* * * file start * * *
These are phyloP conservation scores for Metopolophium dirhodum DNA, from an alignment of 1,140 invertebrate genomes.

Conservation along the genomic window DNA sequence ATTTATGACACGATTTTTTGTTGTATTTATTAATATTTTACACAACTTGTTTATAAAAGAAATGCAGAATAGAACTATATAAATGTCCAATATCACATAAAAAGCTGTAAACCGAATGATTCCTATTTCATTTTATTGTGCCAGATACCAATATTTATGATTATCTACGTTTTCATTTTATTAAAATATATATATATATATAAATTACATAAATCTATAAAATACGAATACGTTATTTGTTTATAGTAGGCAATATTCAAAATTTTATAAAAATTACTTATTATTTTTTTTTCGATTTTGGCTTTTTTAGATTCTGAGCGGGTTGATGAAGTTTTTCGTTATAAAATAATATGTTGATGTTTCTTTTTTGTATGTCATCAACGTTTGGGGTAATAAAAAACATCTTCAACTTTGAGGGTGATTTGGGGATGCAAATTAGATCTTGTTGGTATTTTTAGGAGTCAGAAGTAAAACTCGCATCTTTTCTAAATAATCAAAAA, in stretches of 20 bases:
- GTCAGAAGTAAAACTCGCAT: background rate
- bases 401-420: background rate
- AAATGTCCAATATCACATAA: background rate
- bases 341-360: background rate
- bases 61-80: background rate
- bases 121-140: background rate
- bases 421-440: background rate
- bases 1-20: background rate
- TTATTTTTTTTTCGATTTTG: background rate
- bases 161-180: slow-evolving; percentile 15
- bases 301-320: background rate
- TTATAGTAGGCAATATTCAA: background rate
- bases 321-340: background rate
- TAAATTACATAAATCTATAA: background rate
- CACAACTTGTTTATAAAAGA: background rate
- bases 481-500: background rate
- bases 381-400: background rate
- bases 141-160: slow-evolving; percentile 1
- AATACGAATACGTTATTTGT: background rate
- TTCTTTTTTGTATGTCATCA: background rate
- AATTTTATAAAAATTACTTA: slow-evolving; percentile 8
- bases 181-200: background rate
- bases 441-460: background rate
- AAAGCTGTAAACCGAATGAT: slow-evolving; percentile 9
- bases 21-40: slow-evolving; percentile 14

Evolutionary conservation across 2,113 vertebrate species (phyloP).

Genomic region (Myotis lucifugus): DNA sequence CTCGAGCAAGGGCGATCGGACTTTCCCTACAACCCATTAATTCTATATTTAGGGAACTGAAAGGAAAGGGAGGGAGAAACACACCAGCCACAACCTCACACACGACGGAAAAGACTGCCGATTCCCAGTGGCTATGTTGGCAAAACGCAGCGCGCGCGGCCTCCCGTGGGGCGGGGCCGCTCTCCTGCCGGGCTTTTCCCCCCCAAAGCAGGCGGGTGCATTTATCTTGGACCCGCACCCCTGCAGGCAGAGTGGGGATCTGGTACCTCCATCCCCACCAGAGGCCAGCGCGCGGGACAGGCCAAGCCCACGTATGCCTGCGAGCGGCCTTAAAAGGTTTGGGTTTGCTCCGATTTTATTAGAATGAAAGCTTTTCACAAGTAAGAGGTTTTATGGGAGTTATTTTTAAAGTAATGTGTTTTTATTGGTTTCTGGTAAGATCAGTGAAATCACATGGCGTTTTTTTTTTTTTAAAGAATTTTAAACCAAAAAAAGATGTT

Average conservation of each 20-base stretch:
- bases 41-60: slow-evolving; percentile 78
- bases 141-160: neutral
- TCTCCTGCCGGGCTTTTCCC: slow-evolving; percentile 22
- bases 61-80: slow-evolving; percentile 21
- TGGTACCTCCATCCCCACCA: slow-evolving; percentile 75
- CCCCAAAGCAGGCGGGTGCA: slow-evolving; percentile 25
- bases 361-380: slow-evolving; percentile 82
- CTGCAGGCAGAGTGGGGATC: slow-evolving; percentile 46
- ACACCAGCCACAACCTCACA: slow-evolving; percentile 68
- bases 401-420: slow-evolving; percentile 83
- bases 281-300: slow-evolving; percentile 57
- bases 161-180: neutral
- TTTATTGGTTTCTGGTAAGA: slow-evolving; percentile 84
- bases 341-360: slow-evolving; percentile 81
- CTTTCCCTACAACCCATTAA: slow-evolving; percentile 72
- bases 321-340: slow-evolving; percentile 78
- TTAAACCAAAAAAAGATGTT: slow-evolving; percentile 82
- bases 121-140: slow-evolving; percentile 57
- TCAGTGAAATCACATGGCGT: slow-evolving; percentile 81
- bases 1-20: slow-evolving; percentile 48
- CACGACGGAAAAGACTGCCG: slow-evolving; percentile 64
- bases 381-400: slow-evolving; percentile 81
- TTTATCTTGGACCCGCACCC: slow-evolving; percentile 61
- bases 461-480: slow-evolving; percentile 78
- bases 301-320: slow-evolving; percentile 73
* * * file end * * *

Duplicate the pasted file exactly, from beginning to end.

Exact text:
These are phyloP conservation scores for Metopolophium dirhodum DNA, from an alignment of 1,140 invertebrate genomes.

Conservation along the genomic window DNA sequence ATTTATGACACGATTTTTTGTTGTATTTATTAATATTTTACACAACTTGTTTATAAAAGAAATGCAGAATAGAACTATATAAATGTCCAATATCACATAAAAAGCTGTAAACCGAATGATTCCTATTTCATTTTATTGTGCCAGATACCAATATTTATGATTATCTACGTTTTCATTTTATTAAAATATATATATATATATAAATTACATAAATCTATAAAATACGAATACGTTATTTGTTTATAGTAGGCAATATTCAAAATTTTATAAAAATTACTTATTATTTTTTTTTCGATTTTGGCTTTTTTAGATTCTGAGCGGGTTGATGAAGTTTTTCGTTATAAAATAATATGTTGATGTTTCTTTTTTGTATGTCATCAACGTTTGGGGTAATAAAAAACATCTTCAACTTTGAGGGTGATTTGGGGATGCAAATTAGATCTTGTTGGTATTTTTAGGAGTCAGAAGTAAAACTCGCATCTTTTCTAAATAATCAAAAA, in stretches of 20 bases:
- GTCAGAAGTAAAACTCGCAT: background rate
- bases 401-420: background rate
- AAATGTCCAATATCACATAA: background rate
- bases 341-360: background rate
- bases 61-80: background rate
- bases 121-140: background rate
- bases 421-440: background rate
- bases 1-20: background rate
- TTATTTTTTTTTCGATTTTG: background rate
- bases 161-180: slow-evolving; percentile 15
- bases 301-320: background rate
- TTATAGTAGGCAATATTCAA: background rate
- bases 321-340: background rate
- TAAATTACATAAATCTATAA: background rate
- CACAACTTGTTTATAAAAGA: background rate
- bases 481-500: background rate
- bases 381-400: background rate
- bases 141-160: slow-evolving; percentile 1
- AATACGAATACGTTATTTGT: background rate
- TTCTTTTTTGTATGTCATCA: background rate
- AATTTTATAAAAATTACTTA: slow-evolving; percentile 8
- bases 181-200: background rate
- bases 441-460: background rate
- AAAGCTGTAAACCGAATGAT: slow-evolving; percentile 9
- bases 21-40: slow-evolving; percentile 14

Evolutionary conservation across 2,113 vertebrate species (phyloP).

Genomic region (Myotis lucifugus): DNA sequence CTCGAGCAAGGGCGATCGGACTTTCCCTACAACCCATTAATTCTATATTTAGGGAACTGAAAGGAAAGGGAGGGAGAAACACACCAGCCACAACCTCACACACGACGGAAAAGACTGCCGATTCCCAGTGGCTATGTTGGCAAAACGCAGCGCGCGCGGCCTCCCGTGGGGCGGGGCCGCTCTCCTGCCGGGCTTTTCCCCCCCAAAGCAGGCGGGTGCATTTATCTTGGACCCGCACCCCTGCAGGCAGAGTGGGGATCTGGTACCTCCATCCCCACCAGAGGCCAGCGCGCGGGACAGGCCAAGCCCACGTATGCCTGCGAGCGGCCTTAAAAGGTTTGGGTTTGCTCCGATTTTATTAGAATGAAAGCTTTTCACAAGTAAGAGGTTTTATGGGAGTTATTTTTAAAGTAATGTGTTTTTATTGGTTTCTGGTAAGATCAGTGAAATCACATGGCGTTTTTTTTTTTTTAAAGAATTTTAAACCAAAAAAAGATGTT

Average conservation of each 20-base stretch:
- bases 41-60: slow-evolving; percentile 78
- bases 141-160: neutral
- TCTCCTGCCGGGCTTTTCCC: slow-evolving; percentile 22
- bases 61-80: slow-evolving; percentile 21
- TGGTACCTCCATCCCCACCA: slow-evolving; percentile 75
- CCCCAAAGCAGGCGGGTGCA: slow-evolving; percentile 25
- bases 361-380: slow-evolving; percentile 82
- CTGCAGGCAGAGTGGGGATC: slow-evolving; percentile 46
- ACACCAGCCACAACCTCACA: slow-evolving; percentile 68
- bases 401-420: slow-evolving; percentile 83
- bases 281-300: slow-evolving; percentile 57
- bases 161-180: neutral
- TTTATTGGTTTCTGGTAAGA: slow-evolving; percentile 84
- bases 341-360: slow-evolving; percentile 81
- CTTTCCCTACAACCCATTAA: slow-evolving; percentile 72
- bases 321-340: slow-evolving; percentile 78
- TTAAACCAAAAAAAGATGTT: slow-evolving; percentile 82
- bases 121-140: slow-evolving; percentile 57
- TCAGTGAAATCACATGGCGT: slow-evolving; percentile 81
- bases 1-20: slow-evolving; percentile 48
- CACGACGGAAAAGACTGCCG: slow-evolving; percentile 64
- bases 381-400: slow-evolving; percentile 81
- TTTATCTTGGACCCGCACCC: slow-evolving; percentile 61
- bases 461-480: slow-evolving; percentile 78
- bases 301-320: slow-evolving; percentile 73